When the NHL released its mid-October CBA offer to the public, everyone got a glimpse as to how the league was prepared to help teams manage the salary cap this season when it drops dramatically.
In that offer, the upper limit of the salary cap was $59.9 million, but a transition rule allowed teams to exceed it for only one season, permitting spending up to $70.2 million. That clause would prevent teams from having to dump major salaries in the short period of time between the CBA finalization and the start of the season.
But some team execs were left to wonder whether that's a robust enough transition rule. As one said during a recent phone conversation -- that transition rule is fine for this season, but what about next year?
The salary cap would still be in the low-$60 million range next year, and the ability to exceed it would disappear.
Some news Wednesday night from the New York Post's Larry Brooks shed light onto another transition rule that might help address that problem. Brooks tweeted that"amnesty buyouts are on table." Throughout these negotiations, the league has shown little to no appetite to include amnesty or buyouts as part of the next CBA. Early on in talks, one NHL source left little wiggle room on amnesty when I asked about it.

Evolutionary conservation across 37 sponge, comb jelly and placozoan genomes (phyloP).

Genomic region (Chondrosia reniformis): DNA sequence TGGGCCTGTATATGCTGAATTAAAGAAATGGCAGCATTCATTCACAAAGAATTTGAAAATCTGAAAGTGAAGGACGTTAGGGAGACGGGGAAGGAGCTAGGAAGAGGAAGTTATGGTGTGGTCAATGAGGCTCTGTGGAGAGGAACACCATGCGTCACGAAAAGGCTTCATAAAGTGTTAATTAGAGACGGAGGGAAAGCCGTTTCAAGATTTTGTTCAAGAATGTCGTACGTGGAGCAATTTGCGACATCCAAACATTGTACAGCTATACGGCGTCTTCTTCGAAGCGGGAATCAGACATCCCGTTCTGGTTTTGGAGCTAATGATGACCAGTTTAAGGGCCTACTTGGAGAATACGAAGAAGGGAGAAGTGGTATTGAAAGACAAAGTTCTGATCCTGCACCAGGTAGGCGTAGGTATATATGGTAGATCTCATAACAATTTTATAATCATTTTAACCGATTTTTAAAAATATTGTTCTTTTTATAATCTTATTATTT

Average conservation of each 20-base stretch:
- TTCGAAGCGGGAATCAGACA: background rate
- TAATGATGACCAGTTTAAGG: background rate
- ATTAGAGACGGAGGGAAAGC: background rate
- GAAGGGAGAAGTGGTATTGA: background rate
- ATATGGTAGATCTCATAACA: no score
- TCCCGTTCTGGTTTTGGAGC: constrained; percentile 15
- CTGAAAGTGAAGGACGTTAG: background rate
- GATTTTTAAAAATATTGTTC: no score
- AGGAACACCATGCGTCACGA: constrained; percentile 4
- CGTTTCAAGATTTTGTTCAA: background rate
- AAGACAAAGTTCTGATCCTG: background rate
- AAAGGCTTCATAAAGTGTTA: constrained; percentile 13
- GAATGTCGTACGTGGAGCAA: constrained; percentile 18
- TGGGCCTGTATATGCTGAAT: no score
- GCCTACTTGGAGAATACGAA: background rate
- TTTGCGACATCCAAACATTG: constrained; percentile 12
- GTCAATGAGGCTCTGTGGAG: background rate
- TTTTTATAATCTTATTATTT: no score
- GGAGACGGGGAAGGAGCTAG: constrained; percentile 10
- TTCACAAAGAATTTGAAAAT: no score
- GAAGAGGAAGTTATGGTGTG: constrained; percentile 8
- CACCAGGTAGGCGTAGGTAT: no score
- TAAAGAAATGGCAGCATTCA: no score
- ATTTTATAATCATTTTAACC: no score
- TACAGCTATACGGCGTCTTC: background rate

His response: "No amnesty."
So if it re-emerges as an option, it would have to be a push from the players, who certainly would be in favor of it. And it's not just players on board with amnesty. Front-office executives also wouldn't mind the additional flexibility amnesty would provide.
"I would almost think you have to do something to get compliance," said one GM. "You have to do something."
And what's the best route to compliance?
"That's the great thing," said another GM. "Right now, everything is negotiable."
There's been a lot of talk on the players' side about the "make whole" provision that ensures most of their current contracts are honored. But the transition rules being debated as the CBA negotiations get more serious this week are the GMs' version of the make-whole provision.
Many of the rosters currently constructed are the result of long-term planning under a system that could soon be obsolete. We don't know what the cap number is going to be. We don't even know for sure how salaries will be counted against the cap.
The new CBA may end up unraveling years of planning and preparation of some teams.
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